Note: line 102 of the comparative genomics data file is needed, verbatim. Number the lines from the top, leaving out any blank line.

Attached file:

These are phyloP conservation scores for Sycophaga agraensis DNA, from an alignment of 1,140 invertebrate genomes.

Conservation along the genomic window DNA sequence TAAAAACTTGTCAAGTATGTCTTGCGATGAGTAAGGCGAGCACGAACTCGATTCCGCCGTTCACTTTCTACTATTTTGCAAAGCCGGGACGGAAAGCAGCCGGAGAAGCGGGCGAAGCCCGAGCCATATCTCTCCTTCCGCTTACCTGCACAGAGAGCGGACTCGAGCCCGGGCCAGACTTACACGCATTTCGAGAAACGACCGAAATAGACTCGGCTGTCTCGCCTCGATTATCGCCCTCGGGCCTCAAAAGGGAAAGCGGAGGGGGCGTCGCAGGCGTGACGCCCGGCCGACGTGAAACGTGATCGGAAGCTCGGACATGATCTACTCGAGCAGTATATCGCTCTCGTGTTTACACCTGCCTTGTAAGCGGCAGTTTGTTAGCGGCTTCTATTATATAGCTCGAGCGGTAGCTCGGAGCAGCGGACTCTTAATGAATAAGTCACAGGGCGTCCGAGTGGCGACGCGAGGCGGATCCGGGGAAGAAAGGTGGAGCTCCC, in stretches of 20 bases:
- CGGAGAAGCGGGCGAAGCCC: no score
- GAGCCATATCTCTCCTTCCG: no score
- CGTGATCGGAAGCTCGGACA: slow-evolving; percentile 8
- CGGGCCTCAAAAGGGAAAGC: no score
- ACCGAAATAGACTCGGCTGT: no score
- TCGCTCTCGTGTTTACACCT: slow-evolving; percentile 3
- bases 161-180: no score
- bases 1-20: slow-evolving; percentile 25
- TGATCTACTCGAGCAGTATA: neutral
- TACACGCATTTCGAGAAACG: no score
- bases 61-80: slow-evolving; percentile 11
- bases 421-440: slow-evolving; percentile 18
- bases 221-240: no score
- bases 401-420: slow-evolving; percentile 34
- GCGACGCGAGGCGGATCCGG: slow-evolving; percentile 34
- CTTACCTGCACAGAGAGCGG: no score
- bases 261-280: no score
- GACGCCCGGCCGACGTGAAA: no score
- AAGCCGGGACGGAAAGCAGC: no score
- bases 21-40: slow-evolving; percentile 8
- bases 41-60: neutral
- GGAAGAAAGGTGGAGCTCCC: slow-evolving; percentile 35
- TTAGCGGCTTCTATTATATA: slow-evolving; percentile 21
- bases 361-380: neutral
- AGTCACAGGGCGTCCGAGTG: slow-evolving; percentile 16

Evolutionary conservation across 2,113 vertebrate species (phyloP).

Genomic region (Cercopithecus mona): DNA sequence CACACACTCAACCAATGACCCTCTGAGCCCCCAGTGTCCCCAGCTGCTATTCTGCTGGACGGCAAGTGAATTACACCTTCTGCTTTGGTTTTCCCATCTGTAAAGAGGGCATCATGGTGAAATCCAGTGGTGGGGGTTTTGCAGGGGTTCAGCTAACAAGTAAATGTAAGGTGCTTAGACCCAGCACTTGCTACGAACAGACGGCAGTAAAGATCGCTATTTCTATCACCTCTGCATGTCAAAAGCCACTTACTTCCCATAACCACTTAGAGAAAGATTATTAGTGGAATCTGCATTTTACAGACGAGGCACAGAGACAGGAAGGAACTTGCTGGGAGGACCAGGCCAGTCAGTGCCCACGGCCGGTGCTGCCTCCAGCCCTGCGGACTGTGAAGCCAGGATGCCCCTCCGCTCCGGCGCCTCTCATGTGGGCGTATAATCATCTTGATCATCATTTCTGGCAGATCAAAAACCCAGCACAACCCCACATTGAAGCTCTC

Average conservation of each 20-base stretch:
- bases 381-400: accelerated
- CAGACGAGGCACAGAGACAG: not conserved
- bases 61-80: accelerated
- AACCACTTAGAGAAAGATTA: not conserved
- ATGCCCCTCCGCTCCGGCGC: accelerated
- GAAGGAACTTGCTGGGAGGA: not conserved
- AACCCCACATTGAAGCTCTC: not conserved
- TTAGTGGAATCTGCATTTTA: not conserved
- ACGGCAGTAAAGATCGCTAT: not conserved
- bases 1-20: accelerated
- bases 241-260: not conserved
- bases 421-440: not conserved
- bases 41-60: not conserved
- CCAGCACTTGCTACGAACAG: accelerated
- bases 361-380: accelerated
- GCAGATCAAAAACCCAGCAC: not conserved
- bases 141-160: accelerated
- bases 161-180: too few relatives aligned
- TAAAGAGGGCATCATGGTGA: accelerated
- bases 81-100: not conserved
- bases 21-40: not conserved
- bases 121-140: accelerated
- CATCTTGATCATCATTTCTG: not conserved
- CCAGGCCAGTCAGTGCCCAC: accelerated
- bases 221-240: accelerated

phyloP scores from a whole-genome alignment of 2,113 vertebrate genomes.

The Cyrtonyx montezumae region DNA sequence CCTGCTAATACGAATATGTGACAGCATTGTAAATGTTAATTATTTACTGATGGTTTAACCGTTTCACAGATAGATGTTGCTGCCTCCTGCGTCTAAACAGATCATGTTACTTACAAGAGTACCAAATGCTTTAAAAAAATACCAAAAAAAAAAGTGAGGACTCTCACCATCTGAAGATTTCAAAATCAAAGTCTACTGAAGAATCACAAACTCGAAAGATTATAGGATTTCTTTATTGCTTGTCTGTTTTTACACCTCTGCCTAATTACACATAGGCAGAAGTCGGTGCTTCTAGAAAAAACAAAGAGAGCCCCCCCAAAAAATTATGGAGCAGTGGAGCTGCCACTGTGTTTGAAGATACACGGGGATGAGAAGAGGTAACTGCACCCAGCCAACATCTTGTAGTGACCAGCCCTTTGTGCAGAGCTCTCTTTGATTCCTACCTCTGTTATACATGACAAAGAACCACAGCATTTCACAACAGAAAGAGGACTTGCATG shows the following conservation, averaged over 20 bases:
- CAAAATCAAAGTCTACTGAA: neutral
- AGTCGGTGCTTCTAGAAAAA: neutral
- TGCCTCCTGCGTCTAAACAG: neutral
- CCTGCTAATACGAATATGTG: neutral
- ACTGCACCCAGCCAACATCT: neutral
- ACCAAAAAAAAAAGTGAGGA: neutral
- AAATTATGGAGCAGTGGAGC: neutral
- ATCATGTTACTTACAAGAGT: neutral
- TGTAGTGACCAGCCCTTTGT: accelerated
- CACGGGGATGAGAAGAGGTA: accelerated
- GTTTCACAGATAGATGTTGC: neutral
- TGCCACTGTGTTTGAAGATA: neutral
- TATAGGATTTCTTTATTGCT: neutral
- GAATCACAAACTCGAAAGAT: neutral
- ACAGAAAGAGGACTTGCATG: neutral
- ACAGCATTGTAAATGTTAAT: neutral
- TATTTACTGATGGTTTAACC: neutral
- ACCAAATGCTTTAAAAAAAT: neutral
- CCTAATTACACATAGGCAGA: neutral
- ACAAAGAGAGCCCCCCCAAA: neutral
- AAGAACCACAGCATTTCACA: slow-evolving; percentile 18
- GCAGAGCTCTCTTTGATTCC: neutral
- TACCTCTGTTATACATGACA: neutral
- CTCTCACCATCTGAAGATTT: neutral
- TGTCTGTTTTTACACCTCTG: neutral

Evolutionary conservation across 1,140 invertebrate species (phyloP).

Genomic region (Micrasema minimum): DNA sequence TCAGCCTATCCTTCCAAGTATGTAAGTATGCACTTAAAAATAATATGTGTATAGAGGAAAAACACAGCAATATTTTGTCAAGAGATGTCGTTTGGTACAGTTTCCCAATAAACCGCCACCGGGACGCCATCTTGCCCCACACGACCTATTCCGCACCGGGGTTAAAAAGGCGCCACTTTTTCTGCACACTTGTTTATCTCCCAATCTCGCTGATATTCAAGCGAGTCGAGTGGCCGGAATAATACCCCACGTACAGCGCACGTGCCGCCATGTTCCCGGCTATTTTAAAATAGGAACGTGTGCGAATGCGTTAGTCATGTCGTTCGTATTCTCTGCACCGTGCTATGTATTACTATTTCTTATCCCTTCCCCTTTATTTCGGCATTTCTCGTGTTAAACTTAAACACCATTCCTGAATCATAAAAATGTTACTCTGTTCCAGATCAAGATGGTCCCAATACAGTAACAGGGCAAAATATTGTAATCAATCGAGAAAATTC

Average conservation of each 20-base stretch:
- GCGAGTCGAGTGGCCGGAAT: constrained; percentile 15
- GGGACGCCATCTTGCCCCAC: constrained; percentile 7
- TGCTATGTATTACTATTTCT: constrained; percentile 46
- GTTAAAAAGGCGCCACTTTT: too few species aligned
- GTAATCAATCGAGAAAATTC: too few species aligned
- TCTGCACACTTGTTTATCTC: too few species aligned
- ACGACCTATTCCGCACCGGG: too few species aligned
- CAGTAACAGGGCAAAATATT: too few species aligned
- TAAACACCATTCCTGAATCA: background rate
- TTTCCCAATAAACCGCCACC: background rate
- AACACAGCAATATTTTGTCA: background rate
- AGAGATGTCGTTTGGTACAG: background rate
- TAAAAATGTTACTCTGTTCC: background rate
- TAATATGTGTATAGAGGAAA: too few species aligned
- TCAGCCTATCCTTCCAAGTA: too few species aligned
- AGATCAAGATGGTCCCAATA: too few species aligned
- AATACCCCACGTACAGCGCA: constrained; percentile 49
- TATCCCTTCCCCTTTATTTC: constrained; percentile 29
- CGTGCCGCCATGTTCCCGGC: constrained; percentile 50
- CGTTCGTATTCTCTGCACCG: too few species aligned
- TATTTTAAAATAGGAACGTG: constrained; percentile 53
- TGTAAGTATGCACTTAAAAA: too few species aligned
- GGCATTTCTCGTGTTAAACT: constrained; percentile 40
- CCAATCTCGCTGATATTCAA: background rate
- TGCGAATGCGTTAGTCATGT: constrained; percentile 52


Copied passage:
- AATACCCCACGTACAGCGCA: constrained; percentile 49